To Chase Memorial Nursing Home Administrator and Chief Executive Officer Roger Halbert for his many years of service.
Halbert, of Gilbertsville, joined Chase in 1972 while still completing his health care administration courses at the State University College of Technology at Delhi.
He worked with his predecessor, Merritt C. "Doc" Meyers, until Meyers' retirement in 1983, at which time Halbert assumed the position of the campus administrator.
Under Halbert's leadership, Chase expanded its offerings to its residents and the community. A child day care was part of the campus from 1990 to 2008.
In 1992, Chase brought children, companion pets, vegetable and flower gardens and other plant life to the interior portion of the nursing facility, in a program known as the "Eden Alternative."
Halbert will officially retire on Aug. 31, but will continue as a consultant through September.
We wish Halbert the best and thank him for his four decades of service.
To the State University College of Technology at Delhi Culinary team, which won the American Culinary Federation Student Team National Championship last week.
Mathew Howard, Edward Maley, Leonard Messina, James Russell and Stephanie Wickert qualified to represent the Northeast region at a competition in Niagara Falls.
A team from SUNY Delhi also won the national title in 2010. The college has also won 11 ACF state championships and six regional championships.
The Delhi team's winning four-course menu began with seared red snapper, seafood terrine and romesco sauce for the appetizer. The salad course was Delaware Valley greens with hand-crafted artisan cheese and baby artichokes. The main course was a Catskill Mountain trio of lamb. The meal ended with almond and sesame gateau with citrus and figs.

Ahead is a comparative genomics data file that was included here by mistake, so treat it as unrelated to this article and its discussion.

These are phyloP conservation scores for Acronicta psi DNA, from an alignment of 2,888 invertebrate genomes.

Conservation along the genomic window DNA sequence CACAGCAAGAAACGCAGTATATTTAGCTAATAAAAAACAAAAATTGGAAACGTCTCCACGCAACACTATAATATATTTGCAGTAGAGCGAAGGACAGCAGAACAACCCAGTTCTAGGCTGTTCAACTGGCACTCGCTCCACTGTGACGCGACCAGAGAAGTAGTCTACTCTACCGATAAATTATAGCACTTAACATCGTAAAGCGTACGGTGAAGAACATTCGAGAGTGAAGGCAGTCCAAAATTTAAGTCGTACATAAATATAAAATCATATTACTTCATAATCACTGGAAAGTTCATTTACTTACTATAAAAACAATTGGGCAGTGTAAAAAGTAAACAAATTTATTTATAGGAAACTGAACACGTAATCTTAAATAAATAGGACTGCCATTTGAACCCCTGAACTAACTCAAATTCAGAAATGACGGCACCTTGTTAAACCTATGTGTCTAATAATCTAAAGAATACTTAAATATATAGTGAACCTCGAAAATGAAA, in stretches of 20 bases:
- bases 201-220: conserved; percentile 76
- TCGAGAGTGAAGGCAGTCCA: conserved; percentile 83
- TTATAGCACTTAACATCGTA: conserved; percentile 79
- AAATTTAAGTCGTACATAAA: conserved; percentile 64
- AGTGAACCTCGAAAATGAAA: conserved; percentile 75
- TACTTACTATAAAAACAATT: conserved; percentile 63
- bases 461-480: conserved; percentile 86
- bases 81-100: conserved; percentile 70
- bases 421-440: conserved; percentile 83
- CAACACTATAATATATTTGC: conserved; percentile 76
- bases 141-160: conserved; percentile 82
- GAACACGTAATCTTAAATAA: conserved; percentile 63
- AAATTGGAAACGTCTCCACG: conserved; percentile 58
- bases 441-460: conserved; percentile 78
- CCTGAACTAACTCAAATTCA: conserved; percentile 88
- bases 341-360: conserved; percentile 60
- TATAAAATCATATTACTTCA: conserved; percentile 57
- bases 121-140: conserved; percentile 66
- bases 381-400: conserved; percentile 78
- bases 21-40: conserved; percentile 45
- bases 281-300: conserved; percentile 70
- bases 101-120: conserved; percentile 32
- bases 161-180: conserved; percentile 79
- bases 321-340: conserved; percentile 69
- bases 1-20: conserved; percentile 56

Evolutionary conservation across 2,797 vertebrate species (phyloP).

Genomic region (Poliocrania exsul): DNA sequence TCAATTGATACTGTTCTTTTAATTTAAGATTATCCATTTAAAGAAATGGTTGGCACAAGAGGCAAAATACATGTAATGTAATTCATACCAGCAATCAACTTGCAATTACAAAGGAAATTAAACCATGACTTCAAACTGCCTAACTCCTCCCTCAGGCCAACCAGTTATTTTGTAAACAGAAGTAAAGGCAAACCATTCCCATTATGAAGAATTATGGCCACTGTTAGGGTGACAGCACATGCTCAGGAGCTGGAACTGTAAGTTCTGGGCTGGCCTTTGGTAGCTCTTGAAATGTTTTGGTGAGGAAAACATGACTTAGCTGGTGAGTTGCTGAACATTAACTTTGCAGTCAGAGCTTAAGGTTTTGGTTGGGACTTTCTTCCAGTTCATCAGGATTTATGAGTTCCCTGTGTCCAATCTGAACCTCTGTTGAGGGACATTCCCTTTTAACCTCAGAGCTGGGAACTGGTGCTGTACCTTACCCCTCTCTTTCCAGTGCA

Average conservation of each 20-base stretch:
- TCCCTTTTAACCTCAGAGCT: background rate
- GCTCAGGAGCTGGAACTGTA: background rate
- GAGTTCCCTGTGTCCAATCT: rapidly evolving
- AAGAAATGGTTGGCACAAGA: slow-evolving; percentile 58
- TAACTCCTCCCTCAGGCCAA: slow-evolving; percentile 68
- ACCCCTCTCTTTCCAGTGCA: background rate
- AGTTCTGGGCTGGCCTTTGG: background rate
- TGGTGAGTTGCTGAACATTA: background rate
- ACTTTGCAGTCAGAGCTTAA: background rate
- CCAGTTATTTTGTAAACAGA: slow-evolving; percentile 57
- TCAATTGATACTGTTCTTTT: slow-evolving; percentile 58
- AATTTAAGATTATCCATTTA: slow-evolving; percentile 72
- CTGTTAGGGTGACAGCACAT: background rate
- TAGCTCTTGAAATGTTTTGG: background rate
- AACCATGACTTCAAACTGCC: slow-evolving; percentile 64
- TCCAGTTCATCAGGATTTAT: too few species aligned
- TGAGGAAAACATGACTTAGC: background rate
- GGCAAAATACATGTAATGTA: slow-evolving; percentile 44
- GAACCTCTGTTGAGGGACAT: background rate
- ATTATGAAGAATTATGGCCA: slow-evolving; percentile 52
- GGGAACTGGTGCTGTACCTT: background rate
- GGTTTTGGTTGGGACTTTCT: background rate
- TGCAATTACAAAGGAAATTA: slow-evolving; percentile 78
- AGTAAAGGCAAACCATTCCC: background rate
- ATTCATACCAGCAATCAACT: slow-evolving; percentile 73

The team is coached by Victor Sommo, a 2001 SUNY Delhi graduate and an instructor at the school since 2009.
We congratulate the team on a job well done.
To the House of Representatives for wasting its time by voting _ for the 33rd time _ to repeal the Affordable Care Act.
On July 11, the House voted 244 to 185 to repeal the act, widely known as Obamacare.
The bill will go nowhere in the Democratic-led Senate, and even if it did, President Obama would veto the measure.
The two-day floor debate was orchestrated by the House Republicans just two weeks after the Supreme Court upheld a majority of the act.
This vote was nothing more than political posturing _ as many votes at all levels in government are.
But doing the same thing 33 times is going too far.
Rather than working on something doomed for failure, we'd rather see our representatives working to try to solve the problems facing our nation.